Developers Keep Cracking Away At Mesh Networks

from the maybe-you-can-hear-me-now dept

Mesh networks have been talked about for many years as a wireless networking technology for the future. The basic idea is that instead of having every individual access point or cell site backhauled to a larger network (like the internet or the PSTN), access points can talk to one another, and traffic can hop from one AP to the next, until it reaches one with a backhaul connection. This sounds great, in theory, since it makes it much easier to deploy wireless networks, but mesh networks haven’t proven easy to get going in the real world. Still, researchers continue to push forward, with the latest development coming from a Swedish company that says it’s got a way for mobile phones to communicate directly with others up to a kilometer away, bypassing a centralized mobile network. While the direct range is limited, the mesh functionality can expand the coverage area.

Assuming the technology actually works well in the real world, it could be a useful way to allow communications in remote areas without mobile networks, while the company behind it says it could also be used to allow for free calls. It doesn’t sound as if they have things completely sorted out on the technology front yet, but the bigger problem with getting the technology adopted in the developed world, where traditional mobile networks are common, is that coverage can’t be guaranteed. Instead of plunking down a base station (or WiFi access point, etc.) and knowing it will cover a certain area, this sort of mesh network requires that there be a chain of users, each no more than 1km apart, between the two people who wish to communicate. If any part of that chain breaks, the network has to try route around it and hope that there’s another way to connect the two parties. This can be a problem, particularly when networks are first launching and there aren’t a lot of users around. It’s also a hurdle that users in developed nations, where mobile networks are already plentiful — and relatively cheap — won’t be very willing to overlook.

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Companies: terranet

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Comments on “Developers Keep Cracking Away At Mesh Networks”

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Milan says:

meshes are particularly tricky for mobile voice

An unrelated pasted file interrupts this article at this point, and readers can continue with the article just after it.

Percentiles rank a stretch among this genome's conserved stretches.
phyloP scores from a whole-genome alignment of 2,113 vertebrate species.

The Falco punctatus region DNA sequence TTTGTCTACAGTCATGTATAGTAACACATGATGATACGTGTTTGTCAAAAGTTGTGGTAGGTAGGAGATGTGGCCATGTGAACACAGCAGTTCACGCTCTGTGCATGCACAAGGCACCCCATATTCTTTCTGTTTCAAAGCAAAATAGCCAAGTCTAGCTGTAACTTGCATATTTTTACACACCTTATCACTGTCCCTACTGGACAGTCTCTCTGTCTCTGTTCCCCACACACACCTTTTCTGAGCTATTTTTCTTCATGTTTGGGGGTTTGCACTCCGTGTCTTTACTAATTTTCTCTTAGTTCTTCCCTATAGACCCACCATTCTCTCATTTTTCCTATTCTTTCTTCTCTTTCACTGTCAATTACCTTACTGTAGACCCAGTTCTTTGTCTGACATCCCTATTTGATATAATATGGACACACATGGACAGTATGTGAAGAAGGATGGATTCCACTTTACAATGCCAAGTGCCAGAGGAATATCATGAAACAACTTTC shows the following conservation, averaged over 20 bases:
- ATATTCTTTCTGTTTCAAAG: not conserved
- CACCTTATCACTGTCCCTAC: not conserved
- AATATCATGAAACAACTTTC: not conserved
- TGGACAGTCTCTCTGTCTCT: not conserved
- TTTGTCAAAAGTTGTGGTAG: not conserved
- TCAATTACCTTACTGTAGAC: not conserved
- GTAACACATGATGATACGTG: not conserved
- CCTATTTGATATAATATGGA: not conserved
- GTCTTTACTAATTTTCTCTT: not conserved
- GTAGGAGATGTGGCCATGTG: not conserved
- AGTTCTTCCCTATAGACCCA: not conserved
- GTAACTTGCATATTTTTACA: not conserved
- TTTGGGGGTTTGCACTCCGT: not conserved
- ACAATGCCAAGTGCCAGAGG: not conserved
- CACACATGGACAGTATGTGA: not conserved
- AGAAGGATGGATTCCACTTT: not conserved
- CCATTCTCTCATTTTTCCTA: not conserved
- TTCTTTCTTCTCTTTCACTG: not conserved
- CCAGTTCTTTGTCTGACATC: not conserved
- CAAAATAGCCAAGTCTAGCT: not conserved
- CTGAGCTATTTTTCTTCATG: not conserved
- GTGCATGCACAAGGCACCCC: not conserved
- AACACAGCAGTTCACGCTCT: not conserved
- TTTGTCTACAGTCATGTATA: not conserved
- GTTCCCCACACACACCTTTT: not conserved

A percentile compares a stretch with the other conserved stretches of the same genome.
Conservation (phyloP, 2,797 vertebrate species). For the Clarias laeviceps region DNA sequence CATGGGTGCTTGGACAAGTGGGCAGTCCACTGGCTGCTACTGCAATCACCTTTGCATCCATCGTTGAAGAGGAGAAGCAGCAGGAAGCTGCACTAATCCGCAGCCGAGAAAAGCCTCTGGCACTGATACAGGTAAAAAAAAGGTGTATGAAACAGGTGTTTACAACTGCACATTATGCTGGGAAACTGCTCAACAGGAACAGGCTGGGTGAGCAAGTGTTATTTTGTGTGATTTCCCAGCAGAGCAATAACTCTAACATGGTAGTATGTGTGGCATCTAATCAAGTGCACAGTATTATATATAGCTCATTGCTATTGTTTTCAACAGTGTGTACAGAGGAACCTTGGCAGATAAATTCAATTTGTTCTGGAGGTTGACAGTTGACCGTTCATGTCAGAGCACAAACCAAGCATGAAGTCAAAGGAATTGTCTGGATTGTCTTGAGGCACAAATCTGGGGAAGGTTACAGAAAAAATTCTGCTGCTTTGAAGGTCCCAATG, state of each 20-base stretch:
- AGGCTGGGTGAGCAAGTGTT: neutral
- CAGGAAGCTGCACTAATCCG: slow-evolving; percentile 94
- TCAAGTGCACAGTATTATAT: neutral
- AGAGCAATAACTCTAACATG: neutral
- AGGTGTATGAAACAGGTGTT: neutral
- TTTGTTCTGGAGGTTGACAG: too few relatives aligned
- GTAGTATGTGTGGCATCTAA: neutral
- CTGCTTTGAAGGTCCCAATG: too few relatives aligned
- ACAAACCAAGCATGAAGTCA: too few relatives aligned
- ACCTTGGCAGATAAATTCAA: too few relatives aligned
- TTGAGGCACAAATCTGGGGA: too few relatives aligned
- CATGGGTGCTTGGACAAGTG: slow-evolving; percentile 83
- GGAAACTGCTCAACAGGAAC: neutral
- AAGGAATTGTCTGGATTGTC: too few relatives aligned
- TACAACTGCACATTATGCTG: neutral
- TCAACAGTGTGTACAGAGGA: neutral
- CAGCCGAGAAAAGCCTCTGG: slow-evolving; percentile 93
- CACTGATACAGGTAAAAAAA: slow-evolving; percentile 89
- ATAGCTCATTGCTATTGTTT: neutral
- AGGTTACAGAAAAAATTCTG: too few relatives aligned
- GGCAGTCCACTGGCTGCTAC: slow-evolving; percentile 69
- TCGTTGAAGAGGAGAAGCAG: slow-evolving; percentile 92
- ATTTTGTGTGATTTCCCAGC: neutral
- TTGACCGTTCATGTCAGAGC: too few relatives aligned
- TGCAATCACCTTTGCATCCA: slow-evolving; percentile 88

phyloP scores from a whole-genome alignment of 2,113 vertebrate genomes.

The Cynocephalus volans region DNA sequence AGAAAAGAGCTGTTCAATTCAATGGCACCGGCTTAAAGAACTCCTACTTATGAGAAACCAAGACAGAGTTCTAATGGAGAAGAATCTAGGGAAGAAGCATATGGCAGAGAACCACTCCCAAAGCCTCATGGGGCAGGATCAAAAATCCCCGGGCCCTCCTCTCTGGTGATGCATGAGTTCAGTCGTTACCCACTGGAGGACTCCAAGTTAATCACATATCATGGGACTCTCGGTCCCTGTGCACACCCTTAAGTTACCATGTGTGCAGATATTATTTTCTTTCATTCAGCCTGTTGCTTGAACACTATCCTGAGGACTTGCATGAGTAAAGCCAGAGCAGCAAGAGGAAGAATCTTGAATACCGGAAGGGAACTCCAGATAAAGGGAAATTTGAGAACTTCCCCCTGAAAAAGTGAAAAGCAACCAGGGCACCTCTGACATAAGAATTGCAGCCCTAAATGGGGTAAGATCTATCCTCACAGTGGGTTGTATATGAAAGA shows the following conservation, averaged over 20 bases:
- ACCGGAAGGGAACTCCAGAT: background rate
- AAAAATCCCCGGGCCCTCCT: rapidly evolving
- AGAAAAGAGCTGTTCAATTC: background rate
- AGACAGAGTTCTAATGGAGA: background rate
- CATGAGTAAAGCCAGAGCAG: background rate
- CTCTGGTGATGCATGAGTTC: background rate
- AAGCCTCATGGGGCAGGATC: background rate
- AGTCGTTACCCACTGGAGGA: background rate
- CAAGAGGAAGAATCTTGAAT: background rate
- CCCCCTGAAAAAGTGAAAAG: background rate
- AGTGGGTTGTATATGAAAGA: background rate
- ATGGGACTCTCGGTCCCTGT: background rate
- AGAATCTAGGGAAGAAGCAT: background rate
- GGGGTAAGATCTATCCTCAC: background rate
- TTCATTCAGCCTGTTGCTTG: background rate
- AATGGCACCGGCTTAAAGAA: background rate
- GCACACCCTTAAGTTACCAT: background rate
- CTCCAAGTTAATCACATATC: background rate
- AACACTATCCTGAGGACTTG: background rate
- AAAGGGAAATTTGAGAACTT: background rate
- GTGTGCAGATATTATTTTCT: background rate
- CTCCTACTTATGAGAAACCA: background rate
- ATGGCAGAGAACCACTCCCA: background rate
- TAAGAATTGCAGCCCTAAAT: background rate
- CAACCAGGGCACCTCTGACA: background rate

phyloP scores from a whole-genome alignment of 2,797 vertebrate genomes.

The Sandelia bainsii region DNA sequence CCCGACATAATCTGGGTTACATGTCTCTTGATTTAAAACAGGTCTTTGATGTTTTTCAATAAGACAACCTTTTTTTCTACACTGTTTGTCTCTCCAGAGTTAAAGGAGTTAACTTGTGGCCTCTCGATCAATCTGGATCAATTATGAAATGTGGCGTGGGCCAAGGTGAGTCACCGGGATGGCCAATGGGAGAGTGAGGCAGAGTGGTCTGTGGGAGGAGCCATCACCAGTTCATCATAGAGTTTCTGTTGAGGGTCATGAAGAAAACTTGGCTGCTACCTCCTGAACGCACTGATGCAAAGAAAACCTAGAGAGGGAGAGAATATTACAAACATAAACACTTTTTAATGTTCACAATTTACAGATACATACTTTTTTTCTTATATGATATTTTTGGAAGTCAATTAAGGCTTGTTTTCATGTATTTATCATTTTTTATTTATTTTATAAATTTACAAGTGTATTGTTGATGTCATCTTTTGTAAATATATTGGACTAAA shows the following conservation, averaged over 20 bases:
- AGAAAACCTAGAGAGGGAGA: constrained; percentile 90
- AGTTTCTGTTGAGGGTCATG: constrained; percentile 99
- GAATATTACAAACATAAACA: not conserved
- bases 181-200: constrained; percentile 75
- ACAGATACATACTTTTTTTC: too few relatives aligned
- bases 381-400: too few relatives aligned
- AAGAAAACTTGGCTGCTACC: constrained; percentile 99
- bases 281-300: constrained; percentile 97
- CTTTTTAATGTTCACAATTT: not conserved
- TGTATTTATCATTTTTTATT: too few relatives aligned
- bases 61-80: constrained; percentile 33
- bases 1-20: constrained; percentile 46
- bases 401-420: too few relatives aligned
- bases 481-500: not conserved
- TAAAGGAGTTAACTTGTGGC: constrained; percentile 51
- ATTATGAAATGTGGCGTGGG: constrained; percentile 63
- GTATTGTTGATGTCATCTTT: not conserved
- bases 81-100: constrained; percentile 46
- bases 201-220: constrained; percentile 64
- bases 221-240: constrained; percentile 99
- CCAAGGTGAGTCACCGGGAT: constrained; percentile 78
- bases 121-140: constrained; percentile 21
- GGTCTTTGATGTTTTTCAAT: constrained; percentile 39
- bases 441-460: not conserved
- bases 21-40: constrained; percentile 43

Along with all of the usual problems with routing, peer discovery, and mobility, mesh mobile phone connections face a couple of additional burdens.

The first is latency; every time your voice packet has to be forwarded through another intermediary node it experiences a bit more delay, the total amount of which will change as the routing topology does.

The second is power consumption; Your cell phone battery may be sufficient for 100’s of hours of standby and 10’s of hours of your own talking, but what happens when you’re also forwarding packets for dozens of other phone users?

Joel Coehoorn says:

There isn’t much utility here as a standalone technology, but it could have it’s uses if built into handsets we already carry. I’m thinking as a way to increase reliability of existing networks.

For example, rather than allowing the technology to make a lot of hops wireless providers could use it to reduce the load on their networks by setting phones to act more like walkie-talkies on a call only while both ends are within range of each other and in a way that is transparent to the users, so switchover and switchback if needed happen automatically. If you’ve ever had a situation where you tried to make a call and got a ‘network busy’ message this could help.

It could also be useful on the outlying areas of a network, to extend coverage somewhat into areas with weaker signal.

alaric says:

Limited application makes sense

Mesh is very powerful and for the mobile network the ability to hop might add substantially to QoS, if its done right.

Mesh could be used to hop once when RF conditions to the base station fail.

I agree with the above poster with issues regarding power and there is also the security. “oh so my call is going through someone else’s” phone. Not sure how that will go over.

The status of the network is also important. In europe where cells are small but use is high (per cell) you might see a different model than say in somewhere in the middle of iowa where the cell is huge and use is low.

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